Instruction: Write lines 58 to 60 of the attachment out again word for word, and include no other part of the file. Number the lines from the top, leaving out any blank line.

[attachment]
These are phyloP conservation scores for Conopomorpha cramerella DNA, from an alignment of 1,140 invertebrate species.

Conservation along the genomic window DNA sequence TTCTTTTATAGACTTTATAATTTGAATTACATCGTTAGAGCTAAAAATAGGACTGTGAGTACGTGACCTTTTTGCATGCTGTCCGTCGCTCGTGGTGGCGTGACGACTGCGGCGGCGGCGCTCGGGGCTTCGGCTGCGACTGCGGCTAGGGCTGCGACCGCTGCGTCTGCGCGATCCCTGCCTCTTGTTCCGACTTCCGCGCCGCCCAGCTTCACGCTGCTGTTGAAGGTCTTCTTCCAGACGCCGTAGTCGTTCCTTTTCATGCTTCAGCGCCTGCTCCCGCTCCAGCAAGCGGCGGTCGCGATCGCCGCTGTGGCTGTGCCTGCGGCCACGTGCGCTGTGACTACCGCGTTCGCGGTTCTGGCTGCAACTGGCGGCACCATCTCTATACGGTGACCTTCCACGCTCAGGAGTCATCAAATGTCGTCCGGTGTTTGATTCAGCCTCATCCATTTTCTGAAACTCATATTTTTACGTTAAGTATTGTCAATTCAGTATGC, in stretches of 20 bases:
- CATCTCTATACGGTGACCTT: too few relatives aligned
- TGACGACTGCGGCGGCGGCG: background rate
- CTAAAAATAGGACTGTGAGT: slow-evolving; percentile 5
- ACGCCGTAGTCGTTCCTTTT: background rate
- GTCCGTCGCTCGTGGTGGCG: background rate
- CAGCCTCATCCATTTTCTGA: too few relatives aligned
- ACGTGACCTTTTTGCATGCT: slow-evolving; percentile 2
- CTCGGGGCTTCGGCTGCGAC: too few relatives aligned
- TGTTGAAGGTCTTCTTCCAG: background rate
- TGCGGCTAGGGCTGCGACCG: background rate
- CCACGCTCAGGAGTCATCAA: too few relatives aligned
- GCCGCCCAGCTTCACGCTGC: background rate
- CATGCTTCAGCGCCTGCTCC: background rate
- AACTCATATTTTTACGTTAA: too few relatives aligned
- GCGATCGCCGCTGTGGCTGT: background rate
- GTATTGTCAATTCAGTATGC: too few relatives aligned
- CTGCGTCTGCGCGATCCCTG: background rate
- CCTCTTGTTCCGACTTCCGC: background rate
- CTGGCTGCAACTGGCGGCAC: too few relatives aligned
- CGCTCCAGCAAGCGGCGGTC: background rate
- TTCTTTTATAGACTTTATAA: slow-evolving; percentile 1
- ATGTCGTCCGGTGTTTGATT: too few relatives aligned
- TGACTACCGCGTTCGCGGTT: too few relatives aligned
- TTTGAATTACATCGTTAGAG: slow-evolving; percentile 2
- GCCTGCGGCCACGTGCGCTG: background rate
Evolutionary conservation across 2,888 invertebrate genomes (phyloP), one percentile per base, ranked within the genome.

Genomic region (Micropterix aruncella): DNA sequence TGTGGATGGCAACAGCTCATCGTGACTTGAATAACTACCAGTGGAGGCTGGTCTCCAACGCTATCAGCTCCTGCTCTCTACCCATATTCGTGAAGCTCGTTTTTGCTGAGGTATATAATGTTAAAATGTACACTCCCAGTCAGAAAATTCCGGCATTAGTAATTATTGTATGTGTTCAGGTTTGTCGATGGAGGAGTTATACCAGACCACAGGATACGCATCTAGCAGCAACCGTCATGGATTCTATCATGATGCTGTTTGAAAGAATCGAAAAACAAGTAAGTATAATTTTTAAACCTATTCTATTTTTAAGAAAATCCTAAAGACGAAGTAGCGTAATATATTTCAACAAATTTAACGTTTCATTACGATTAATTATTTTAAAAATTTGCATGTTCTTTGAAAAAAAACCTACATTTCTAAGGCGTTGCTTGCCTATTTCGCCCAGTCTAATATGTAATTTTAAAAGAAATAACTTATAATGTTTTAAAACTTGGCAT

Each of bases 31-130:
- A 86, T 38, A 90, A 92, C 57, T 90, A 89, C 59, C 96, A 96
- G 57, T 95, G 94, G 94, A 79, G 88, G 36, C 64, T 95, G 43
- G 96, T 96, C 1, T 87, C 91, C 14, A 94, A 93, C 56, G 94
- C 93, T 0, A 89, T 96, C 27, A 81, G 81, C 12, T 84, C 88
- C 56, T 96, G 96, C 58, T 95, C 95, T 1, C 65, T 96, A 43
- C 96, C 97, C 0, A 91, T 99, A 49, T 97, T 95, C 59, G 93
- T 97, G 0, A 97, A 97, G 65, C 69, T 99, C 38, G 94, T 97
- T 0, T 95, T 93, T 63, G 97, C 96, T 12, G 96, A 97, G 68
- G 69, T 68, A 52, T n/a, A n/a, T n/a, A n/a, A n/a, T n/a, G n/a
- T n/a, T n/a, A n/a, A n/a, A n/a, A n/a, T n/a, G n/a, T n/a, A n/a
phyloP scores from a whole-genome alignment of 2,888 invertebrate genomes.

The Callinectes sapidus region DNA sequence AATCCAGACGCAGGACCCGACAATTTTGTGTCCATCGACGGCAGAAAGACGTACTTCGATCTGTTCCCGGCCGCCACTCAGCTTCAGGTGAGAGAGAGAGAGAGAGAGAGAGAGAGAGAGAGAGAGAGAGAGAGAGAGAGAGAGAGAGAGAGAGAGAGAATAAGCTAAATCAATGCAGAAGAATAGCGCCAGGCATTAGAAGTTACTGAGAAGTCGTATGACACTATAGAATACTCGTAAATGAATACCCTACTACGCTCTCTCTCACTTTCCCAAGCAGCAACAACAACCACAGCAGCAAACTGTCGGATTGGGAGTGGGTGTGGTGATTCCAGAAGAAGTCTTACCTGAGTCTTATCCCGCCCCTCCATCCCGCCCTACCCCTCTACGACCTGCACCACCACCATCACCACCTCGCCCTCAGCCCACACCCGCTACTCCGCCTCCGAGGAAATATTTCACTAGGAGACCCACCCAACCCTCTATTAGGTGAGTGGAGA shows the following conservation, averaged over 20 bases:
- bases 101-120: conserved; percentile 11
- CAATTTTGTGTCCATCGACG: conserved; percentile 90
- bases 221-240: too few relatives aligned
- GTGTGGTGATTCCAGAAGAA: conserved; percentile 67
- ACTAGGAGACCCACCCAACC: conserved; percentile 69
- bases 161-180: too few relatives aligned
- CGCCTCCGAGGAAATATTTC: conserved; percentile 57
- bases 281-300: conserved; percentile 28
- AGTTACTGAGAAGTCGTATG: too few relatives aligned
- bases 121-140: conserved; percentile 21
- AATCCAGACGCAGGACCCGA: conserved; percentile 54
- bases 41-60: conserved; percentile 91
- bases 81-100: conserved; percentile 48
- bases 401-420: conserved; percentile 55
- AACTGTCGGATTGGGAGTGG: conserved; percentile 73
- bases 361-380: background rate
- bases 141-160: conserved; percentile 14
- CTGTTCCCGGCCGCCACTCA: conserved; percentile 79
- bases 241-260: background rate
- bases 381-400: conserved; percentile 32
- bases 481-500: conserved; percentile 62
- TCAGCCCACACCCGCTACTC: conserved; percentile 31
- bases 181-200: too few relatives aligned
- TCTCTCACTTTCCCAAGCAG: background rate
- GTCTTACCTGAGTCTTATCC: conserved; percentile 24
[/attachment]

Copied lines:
- bases 361-380: background rate
- bases 141-160: conserved; percentile 14
- CTGTTCCCGGCCGCCACTCA: conserved; percentile 79